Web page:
By contrast, malchut of Beriah (which is a lower World) is referred to as a maid (amah), denoting a level superior to the level of shifchah.

וּמַלְכוּת דִּבְרִיאָה נִקְרָא "אָמָה".

Proof of this—that there is a significant difference between the way something exists in its essential state (be’etzem) and the way it exists as it is vested (behitlabshut) in a lower level—may be gained from the statement of Rabbi Yitzchak Luria, of blessed memory, that Scripture, i.e., the Written Torah, is in Asiyah,

וְתֵדַע: מִמַּה שֶּׁאָמַר הָאֲרִיזַ"ל דְּמִקְרָא, דְּהַיְינוּ תּוֹרָה שֶׁבִּכְתָב – הוּא בַּעֲשִׂיָּה,

even though it is explicit in innumerable places in the Zohar and the writings of Rabbi Yitzchak Luria, of blessed memory, that it is [the sefirah of] tiferet, which is the z’eyr anpin of Atzilut.

וַהֲרֵי מְפוֹרָשׁ בַּזֹּהַר וּבְכִתְבֵי הָאֲרִיזַ"ל מְקוֹמוֹת אֵין מִסְפָּר – שֶׁהִיא תִּפְאֶרֶת, שֶׁהוּא "זְעֵיר אַנְפִּין" דַּאֲצִילוּת –

As such, it is even higher than malchut of Atzilut; how, then, can it be said that Scripture is in Asiyah?

Rather, this means that it vests itself in Asiyah.

אֶלָּא שֶׁמִּתְלַבֶּשֶׁת בַּעֲשִׂיָּה.

Thus, it is taught explicitly in Sefer Hakavanot—that Scripture, Mishnah, Talmud, and Kabbalah are all in Atzilut,

וְכֵן הוּא בְּהֶדְיָא בְּסֵפֶר הַכַּוָּונוֹת, שֶׁמִּקְרָא וּמִשְׁנָה וְתַלְמוּד וְקַבָּלָה – כּוּלָּם בַּאֲצִילוּת,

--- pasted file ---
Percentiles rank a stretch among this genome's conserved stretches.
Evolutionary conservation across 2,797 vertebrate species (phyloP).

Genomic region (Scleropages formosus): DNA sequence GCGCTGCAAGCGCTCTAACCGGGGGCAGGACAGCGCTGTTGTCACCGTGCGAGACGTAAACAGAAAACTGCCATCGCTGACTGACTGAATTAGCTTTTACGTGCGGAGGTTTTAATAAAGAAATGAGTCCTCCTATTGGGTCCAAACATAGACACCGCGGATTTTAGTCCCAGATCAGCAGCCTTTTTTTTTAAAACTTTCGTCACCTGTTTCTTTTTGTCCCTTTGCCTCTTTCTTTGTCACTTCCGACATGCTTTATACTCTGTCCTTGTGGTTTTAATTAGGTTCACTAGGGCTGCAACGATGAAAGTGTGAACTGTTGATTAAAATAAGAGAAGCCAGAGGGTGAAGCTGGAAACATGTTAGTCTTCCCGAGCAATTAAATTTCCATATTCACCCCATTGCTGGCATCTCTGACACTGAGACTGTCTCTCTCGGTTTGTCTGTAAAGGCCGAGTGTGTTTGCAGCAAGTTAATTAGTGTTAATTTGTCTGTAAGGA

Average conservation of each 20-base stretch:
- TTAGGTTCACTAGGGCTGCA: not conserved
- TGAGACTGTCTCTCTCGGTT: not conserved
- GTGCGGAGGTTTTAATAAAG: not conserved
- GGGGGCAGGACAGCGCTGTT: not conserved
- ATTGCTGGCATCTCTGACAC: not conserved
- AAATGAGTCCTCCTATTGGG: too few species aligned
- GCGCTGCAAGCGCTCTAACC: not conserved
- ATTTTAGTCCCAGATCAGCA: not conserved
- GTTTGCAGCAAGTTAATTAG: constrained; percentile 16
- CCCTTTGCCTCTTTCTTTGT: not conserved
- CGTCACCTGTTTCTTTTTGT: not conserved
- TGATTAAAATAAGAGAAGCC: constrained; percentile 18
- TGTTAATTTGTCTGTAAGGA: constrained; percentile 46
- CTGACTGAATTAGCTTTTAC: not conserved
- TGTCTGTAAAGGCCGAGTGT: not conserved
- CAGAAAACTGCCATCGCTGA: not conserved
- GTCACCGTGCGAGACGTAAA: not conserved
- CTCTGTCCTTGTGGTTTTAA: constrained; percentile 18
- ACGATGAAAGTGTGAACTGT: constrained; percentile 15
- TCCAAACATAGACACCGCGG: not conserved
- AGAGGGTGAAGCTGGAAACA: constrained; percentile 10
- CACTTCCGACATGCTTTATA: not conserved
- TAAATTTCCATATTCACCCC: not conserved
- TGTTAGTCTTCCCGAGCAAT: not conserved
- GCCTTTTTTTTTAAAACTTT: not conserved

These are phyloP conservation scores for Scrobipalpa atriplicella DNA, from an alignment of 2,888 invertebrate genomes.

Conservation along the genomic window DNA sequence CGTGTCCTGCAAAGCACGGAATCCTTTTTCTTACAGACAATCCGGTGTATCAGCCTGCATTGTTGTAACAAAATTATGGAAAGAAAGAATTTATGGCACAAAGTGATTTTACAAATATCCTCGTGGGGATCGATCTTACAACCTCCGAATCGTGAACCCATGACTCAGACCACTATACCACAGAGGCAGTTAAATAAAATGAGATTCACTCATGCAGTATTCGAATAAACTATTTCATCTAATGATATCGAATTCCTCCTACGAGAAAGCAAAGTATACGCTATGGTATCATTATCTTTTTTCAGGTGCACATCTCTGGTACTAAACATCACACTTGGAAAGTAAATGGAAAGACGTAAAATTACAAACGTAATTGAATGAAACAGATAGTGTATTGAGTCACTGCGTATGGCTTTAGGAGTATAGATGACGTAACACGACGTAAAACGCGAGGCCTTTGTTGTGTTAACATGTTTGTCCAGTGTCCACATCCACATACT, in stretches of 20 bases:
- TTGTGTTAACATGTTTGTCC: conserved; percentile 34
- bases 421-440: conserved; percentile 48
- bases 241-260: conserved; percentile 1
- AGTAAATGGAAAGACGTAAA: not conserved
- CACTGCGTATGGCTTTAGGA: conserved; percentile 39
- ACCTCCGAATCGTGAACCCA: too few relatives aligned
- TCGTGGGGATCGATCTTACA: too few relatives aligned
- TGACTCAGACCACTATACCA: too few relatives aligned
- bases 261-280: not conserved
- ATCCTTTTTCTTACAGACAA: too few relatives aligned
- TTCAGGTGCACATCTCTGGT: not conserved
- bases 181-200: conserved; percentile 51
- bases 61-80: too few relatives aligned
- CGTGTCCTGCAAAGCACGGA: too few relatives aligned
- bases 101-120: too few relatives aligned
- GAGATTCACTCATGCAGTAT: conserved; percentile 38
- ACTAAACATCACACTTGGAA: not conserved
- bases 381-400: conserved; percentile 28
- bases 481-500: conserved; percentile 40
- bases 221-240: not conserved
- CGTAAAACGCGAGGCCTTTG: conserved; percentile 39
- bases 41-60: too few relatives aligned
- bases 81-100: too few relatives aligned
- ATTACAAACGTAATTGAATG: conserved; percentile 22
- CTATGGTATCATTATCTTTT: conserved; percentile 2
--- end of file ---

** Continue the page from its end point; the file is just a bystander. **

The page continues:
except that Scripture vests itself as far [“down”] as Asiyah,

אֶלָּא, שֶׁמִּקְרָא – מִתְלַבֵּשׁ עַד עֲשִׂיָּה,

The Written Torah hinges on its letters, which are inscribed with tangible ink on tangible parchment, and hence related to Asiyah, the “World of Action.”

and Mishnah [vests itself only] as far [“down”] as Yetzirah,

וּמִשְׁנָה – עַד הַיְצִירָה,

The Mishnah consists mainly of laws, such as those determining ritual validity or invalidity. These two states ultimately derive from the corresponding middot of chesed and gevurah, the Divine “emotive attributes” of benevolence and severity. Hence, these laws are vested in the World of Yetzirah, for “the six [emotive] sefirot ‘nest’ in Yetzirah.”53

and Talmud is vested as far [“down”] as Beriah.

וְתַלְמוּד – בִּבְרִיאָה.

The Talmud elucidates the laws. It thus relates to Beriah, the “World of Comprehension,” which is illumined by binah (“understanding”), for “the supernal mother (i.e., binah) ‘nests’ in the [World of the] Throne,”53 i.e., in Beriah.54